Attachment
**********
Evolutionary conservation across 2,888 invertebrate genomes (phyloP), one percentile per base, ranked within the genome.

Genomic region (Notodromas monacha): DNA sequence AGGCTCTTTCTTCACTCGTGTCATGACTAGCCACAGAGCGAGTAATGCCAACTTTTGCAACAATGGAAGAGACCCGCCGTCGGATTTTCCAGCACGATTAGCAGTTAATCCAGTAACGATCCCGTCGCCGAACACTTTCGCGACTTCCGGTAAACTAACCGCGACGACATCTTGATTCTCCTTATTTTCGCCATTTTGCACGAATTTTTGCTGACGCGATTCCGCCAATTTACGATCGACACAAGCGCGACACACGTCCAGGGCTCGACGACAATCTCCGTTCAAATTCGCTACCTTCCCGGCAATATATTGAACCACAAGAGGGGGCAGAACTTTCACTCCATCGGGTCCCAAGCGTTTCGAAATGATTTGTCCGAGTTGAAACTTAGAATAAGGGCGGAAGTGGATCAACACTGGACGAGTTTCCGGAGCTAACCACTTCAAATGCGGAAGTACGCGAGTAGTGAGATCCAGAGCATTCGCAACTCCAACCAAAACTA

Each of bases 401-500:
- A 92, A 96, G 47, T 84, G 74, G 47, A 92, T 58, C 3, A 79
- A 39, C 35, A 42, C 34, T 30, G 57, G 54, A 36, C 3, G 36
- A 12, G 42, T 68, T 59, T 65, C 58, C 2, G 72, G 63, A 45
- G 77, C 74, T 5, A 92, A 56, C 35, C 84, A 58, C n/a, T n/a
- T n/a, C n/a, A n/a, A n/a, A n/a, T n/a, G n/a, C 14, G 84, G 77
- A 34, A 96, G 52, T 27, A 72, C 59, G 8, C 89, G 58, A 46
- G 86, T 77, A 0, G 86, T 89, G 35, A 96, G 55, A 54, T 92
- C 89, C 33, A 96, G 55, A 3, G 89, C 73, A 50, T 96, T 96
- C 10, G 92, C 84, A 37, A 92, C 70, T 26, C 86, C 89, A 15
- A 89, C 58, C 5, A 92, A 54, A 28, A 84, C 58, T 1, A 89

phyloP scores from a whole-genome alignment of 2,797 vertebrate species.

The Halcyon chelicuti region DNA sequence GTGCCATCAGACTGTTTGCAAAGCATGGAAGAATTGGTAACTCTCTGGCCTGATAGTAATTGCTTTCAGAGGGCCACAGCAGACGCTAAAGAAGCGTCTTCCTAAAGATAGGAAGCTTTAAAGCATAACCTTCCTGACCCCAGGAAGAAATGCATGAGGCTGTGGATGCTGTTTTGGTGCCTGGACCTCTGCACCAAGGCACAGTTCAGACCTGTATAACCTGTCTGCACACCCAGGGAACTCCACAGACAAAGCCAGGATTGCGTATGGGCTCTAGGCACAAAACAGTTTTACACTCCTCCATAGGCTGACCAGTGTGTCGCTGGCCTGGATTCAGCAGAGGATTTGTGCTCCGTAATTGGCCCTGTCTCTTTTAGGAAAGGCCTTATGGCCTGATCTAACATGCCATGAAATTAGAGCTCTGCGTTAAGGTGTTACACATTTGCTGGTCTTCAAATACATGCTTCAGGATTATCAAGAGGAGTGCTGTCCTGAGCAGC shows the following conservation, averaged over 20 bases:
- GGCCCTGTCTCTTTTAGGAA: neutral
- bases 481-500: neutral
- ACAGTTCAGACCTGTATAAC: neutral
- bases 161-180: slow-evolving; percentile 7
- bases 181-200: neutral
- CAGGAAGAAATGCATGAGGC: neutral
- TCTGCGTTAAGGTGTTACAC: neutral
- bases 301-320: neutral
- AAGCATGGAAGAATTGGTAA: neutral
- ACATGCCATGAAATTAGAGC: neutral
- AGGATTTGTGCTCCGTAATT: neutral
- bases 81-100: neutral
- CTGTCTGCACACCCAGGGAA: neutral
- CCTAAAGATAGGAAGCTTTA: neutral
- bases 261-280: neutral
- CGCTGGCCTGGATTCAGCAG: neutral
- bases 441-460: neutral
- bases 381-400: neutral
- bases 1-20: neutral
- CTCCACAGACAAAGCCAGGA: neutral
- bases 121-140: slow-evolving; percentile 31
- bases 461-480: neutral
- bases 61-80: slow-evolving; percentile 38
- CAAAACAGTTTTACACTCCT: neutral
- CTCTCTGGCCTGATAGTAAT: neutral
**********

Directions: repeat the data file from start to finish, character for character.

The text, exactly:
Evolutionary conservation across 2,888 invertebrate genomes (phyloP), one percentile per base, ranked within the genome.

Genomic region (Notodromas monacha): DNA sequence AGGCTCTTTCTTCACTCGTGTCATGACTAGCCACAGAGCGAGTAATGCCAACTTTTGCAACAATGGAAGAGACCCGCCGTCGGATTTTCCAGCACGATTAGCAGTTAATCCAGTAACGATCCCGTCGCCGAACACTTTCGCGACTTCCGGTAAACTAACCGCGACGACATCTTGATTCTCCTTATTTTCGCCATTTTGCACGAATTTTTGCTGACGCGATTCCGCCAATTTACGATCGACACAAGCGCGACACACGTCCAGGGCTCGACGACAATCTCCGTTCAAATTCGCTACCTTCCCGGCAATATATTGAACCACAAGAGGGGGCAGAACTTTCACTCCATCGGGTCCCAAGCGTTTCGAAATGATTTGTCCGAGTTGAAACTTAGAATAAGGGCGGAAGTGGATCAACACTGGACGAGTTTCCGGAGCTAACCACTTCAAATGCGGAAGTACGCGAGTAGTGAGATCCAGAGCATTCGCAACTCCAACCAAAACTA

Each of bases 401-500:
- A 92, A 96, G 47, T 84, G 74, G 47, A 92, T 58, C 3, A 79
- A 39, C 35, A 42, C 34, T 30, G 57, G 54, A 36, C 3, G 36
- A 12, G 42, T 68, T 59, T 65, C 58, C 2, G 72, G 63, A 45
- G 77, C 74, T 5, A 92, A 56, C 35, C 84, A 58, C n/a, T n/a
- T n/a, C n/a, A n/a, A n/a, A n/a, T n/a, G n/a, C 14, G 84, G 77
- A 34, A 96, G 52, T 27, A 72, C 59, G 8, C 89, G 58, A 46
- G 86, T 77, A 0, G 86, T 89, G 35, A 96, G 55, A 54, T 92
- C 89, C 33, A 96, G 55, A 3, G 89, C 73, A 50, T 96, T 96
- C 10, G 92, C 84, A 37, A 92, C 70, T 26, C 86, C 89, A 15
- A 89, C 58, C 5, A 92, A 54, A 28, A 84, C 58, T 1, A 89

phyloP scores from a whole-genome alignment of 2,797 vertebrate species.

The Halcyon chelicuti region DNA sequence GTGCCATCAGACTGTTTGCAAAGCATGGAAGAATTGGTAACTCTCTGGCCTGATAGTAATTGCTTTCAGAGGGCCACAGCAGACGCTAAAGAAGCGTCTTCCTAAAGATAGGAAGCTTTAAAGCATAACCTTCCTGACCCCAGGAAGAAATGCATGAGGCTGTGGATGCTGTTTTGGTGCCTGGACCTCTGCACCAAGGCACAGTTCAGACCTGTATAACCTGTCTGCACACCCAGGGAACTCCACAGACAAAGCCAGGATTGCGTATGGGCTCTAGGCACAAAACAGTTTTACACTCCTCCATAGGCTGACCAGTGTGTCGCTGGCCTGGATTCAGCAGAGGATTTGTGCTCCGTAATTGGCCCTGTCTCTTTTAGGAAAGGCCTTATGGCCTGATCTAACATGCCATGAAATTAGAGCTCTGCGTTAAGGTGTTACACATTTGCTGGTCTTCAAATACATGCTTCAGGATTATCAAGAGGAGTGCTGTCCTGAGCAGC shows the following conservation, averaged over 20 bases:
- GGCCCTGTCTCTTTTAGGAA: neutral
- bases 481-500: neutral
- ACAGTTCAGACCTGTATAAC: neutral
- bases 161-180: slow-evolving; percentile 7
- bases 181-200: neutral
- CAGGAAGAAATGCATGAGGC: neutral
- TCTGCGTTAAGGTGTTACAC: neutral
- bases 301-320: neutral
- AAGCATGGAAGAATTGGTAA: neutral
- ACATGCCATGAAATTAGAGC: neutral
- AGGATTTGTGCTCCGTAATT: neutral
- bases 81-100: neutral
- CTGTCTGCACACCCAGGGAA: neutral
- CCTAAAGATAGGAAGCTTTA: neutral
- bases 261-280: neutral
- CGCTGGCCTGGATTCAGCAG: neutral
- bases 441-460: neutral
- bases 381-400: neutral
- bases 1-20: neutral
- CTCCACAGACAAAGCCAGGA: neutral
- bases 121-140: slow-evolving; percentile 31
- bases 461-480: neutral
- bases 61-80: slow-evolving; percentile 38
- CAAAACAGTTTTACACTCCT: neutral
- CTCTCTGGCCTGATAGTAAT: neutral